Soda Endorsement Lands Johansson in Hot Water

 

ad 124673358 150x150 Soda Endorsement Lands Johansson in Hot Water

THE PR VERDICT: “D” (PR Problematic) for Scarlett Johansson.


A seemingly routine product promo has put Scarlett Johansson in the middle of a geopolitical mess.

Johansson recently agreed to front SodaStream, the popular beverage maker. As part of the campaign, the 29-year-old actress will be featured in a commercial this weekend on Superbowl Sunday, one of the most widely viewed events in US television. The deal, however, is causing a furor. Oxfam, the UK-based international charity, has harshly criticized Johansson, saying SodaStream’s facilities in the hotly contested West Bank region of Jerusalem are an affront to the work Oxfam does on behalf of Palestinians.

It’s a particularly big “oops” for Johansson, who’s been an Oxfam ambassador since 2007. In a public war of words, Oxfam said businesses that operate in Israeli settlements “further the ongoing poverty and denial of rights of the Palestinian communities that we work to support.” Johansson countered that SodaStream’s policy of providing equal pay and benefits to Israeli and Palestinian employees shows it wants peace between Israel and Palestine.

Johansson claims she “never intended on being the face of any social or political movement, distinction, separation or stance.” However, there’s no disputing she’s there now.

THE PR VERDICT: “D” (PR Problematic) for Scarlett Johansson, whose “belief” that SodaStream is helping build bridges between Israelis and Palestinians strains credulity. SodaStream makes soda – not peace agreements.

THE PR TAKEAWAY: Due diligence applies to celebrities too. In 2009, a similar scene played out between Oxfam and Sex and the City actress Kristin Davis, who endorsed a cosmetics company with a West Bank factory. She cut ties with the company after negative media pressure. With Oxfam’s position well known, it seems unlikely Johansson’s camp didn’t expect their reaction. She also could have spoken privately with Oxfam before inking the SodaStream deal. Instead, she’s choosing to battle a charity in the public eye. The result? The unfortunate impression that she’s willing to imperil years of good works for a lucrative spokesperson gig.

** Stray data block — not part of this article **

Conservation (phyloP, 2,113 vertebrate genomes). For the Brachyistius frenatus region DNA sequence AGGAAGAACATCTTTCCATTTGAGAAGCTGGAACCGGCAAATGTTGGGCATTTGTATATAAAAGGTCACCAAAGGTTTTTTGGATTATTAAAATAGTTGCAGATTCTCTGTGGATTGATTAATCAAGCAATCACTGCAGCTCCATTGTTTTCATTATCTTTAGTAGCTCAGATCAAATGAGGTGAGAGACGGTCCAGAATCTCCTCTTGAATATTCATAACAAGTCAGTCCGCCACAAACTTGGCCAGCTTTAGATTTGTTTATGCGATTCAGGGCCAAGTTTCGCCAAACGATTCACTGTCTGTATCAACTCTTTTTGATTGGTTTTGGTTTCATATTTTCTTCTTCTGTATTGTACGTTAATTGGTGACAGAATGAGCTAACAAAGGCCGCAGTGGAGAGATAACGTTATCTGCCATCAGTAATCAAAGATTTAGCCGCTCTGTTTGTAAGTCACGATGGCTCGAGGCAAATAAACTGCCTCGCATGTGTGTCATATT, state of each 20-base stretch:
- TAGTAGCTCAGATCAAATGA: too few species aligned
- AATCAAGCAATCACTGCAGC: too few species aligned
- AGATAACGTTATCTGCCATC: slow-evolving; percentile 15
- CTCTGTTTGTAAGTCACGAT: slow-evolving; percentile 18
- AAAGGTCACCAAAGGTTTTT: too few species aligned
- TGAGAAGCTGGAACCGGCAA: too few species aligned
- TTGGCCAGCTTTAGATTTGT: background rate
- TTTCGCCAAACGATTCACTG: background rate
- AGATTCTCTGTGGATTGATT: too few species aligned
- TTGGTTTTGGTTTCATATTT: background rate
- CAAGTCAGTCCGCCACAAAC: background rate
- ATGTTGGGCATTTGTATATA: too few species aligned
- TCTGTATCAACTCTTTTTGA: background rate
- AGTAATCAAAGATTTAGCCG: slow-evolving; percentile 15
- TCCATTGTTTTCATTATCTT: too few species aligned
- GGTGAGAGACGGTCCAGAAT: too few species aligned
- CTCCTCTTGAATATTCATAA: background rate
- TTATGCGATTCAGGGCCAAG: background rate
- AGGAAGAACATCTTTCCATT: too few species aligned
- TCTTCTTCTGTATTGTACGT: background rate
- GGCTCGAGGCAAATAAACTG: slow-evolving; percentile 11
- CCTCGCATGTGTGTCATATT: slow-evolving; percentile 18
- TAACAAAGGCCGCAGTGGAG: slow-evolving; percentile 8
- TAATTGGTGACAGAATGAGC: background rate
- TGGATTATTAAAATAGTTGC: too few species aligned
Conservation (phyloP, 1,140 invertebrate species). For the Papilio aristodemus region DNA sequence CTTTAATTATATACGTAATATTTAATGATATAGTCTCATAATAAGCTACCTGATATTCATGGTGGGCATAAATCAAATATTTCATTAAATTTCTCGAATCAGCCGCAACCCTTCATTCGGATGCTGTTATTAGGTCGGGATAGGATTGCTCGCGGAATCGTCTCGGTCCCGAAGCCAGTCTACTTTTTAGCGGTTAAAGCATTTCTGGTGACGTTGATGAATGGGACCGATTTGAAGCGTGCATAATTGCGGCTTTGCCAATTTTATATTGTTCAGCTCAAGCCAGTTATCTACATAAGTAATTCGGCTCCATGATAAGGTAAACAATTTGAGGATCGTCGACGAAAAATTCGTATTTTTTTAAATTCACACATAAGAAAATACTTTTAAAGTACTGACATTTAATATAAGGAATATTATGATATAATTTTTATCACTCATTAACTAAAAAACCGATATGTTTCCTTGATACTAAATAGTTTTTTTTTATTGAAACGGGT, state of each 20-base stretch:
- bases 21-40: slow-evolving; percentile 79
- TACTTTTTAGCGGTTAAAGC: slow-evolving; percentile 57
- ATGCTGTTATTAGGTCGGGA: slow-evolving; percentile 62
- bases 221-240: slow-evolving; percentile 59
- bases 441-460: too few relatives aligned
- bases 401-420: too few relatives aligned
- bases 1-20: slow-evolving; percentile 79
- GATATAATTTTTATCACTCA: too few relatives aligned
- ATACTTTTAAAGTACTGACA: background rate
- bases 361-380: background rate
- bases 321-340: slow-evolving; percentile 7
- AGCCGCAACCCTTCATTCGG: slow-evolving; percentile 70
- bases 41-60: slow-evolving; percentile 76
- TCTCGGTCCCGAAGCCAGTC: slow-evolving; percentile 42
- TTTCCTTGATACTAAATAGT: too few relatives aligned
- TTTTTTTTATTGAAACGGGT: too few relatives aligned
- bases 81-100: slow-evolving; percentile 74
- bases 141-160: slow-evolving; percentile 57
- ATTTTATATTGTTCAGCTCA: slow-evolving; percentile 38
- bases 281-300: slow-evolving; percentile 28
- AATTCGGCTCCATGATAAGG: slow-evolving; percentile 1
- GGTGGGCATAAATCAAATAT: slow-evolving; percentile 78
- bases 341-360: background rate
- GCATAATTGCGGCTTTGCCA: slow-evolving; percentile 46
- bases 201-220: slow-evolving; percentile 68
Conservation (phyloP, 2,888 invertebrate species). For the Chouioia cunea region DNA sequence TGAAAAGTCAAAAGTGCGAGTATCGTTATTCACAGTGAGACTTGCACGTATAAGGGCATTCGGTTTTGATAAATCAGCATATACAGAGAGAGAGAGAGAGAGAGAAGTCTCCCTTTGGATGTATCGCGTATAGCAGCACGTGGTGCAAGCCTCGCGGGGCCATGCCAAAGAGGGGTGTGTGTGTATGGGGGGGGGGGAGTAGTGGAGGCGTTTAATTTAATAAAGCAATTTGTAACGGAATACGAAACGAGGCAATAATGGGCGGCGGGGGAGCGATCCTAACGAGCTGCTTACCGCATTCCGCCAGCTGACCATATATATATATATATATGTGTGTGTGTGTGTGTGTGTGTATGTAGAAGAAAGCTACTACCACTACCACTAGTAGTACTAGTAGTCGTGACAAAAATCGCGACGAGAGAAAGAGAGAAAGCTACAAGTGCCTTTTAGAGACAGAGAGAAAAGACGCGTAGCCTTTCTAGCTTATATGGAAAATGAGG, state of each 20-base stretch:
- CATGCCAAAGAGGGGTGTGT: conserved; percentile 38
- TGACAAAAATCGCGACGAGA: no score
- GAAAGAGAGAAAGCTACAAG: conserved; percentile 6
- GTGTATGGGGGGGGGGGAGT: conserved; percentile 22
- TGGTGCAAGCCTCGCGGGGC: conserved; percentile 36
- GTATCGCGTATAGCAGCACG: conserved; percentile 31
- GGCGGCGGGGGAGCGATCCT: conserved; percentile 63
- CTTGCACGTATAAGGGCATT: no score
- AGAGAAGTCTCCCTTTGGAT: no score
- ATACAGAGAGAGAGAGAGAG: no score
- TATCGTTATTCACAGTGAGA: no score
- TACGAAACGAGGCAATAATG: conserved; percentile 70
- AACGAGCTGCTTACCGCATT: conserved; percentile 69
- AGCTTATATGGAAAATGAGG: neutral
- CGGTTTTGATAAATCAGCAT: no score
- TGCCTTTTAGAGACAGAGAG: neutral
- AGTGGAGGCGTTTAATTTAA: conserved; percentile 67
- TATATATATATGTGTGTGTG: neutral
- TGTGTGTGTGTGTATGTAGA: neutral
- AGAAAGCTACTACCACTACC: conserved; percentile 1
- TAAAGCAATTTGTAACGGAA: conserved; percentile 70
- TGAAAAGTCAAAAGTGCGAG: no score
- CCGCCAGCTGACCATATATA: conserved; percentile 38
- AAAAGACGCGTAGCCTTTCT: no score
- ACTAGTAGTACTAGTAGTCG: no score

Murdoch, Think Before You Tweet!

 Murdoch, Think Before You Tweet!

The PR Verdict: “D” (PR Problematic) for Rupert Murdoch.

When it comes to controversial tweets or scandalous emails, one of the more predictable cries from the media is to ask, what was this person thinking? Every smarty-pants commentator let’s us know: Nothing is private, all is public. Don’t write it if you don’t want it on the front page.

Apparently, media mogul Rupert Murdoch hasn’t been listening; he just learned his humiliating lesson in the world of social media the hard way. His Twitter followers were presumably puzzled by his Tweet this past Sunday that accused the “Jewish owned press” of favoring Gaza over Israel in news coverage concerning the latest military action. He asked his followers, which number over 360,000, “Why is Jewish owned press so consistently anti-Israel in every crisis?”

Immediately, the commentators were wondering who could Rupert have been referring to. In previous Tweets, Murdoch complained of  “CNN and AP bias to point of embarrassment.” But as neither are “Jewish owned,” the comments seemed genuinely confusing. The wider consensus is that The New York Times, his US foe in the newspaper world, was the target. But the mystery now looks like it will never be solved.  Murdoch apologized unreservedly, describing his Tweet as “awkward and inappropriate,” adding he should not have brought in “irrelevant and incorrect ethnic matters.” Case closed.

The PR Verdict: “D” (PR Problematic) for one of the world’s leading media tycoons. However, it’s touching to realize that even a media mogul can get social media wrong.

The PR Takeaway: Press “pause” before “send.” The Murdoch incident is a flash in the PR pan, but it does show that even the most experienced media practitioners can get it very wrong. What’s obvious with the benefit of hindsight is sometimes not obvious at the time. Murdoch might want someone in his entourage to check Tweets before sending them; this is not a one-on-one conversation, after all. Take note, Wendi.

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Netanyahu’s Graphic Bomb

 Netanyahus Graphic Bomb

The PR Verdict: “D” (PR Problematic) for Prime Minister Netanyahu’s use of simple props.

A visual aid can help make a PR message easy, but Israel’s Prime Minister Benjamin Netanyahu is coming in for some sniping following his presentation to the United Nations last week. His now infamous and widely broadcast graphic cartoon of a bomb, broadcast while delivering his speech to the UN General Assembly, has provoked some confusing reactions – among them, from his home state of Israel, no less.

The graphic made headlines globally, leaving Iranian President Ahmadinejad of Iran cooling his heels. The bomb cartoon was divided into segments; 70 percent and 90 percent, representing the advances Iran is making towards nuclear armament. The red line, drawn by Netanyahu as he was speaking, indicated that by next summer, Iran would be 90 percent complete. Simple enough?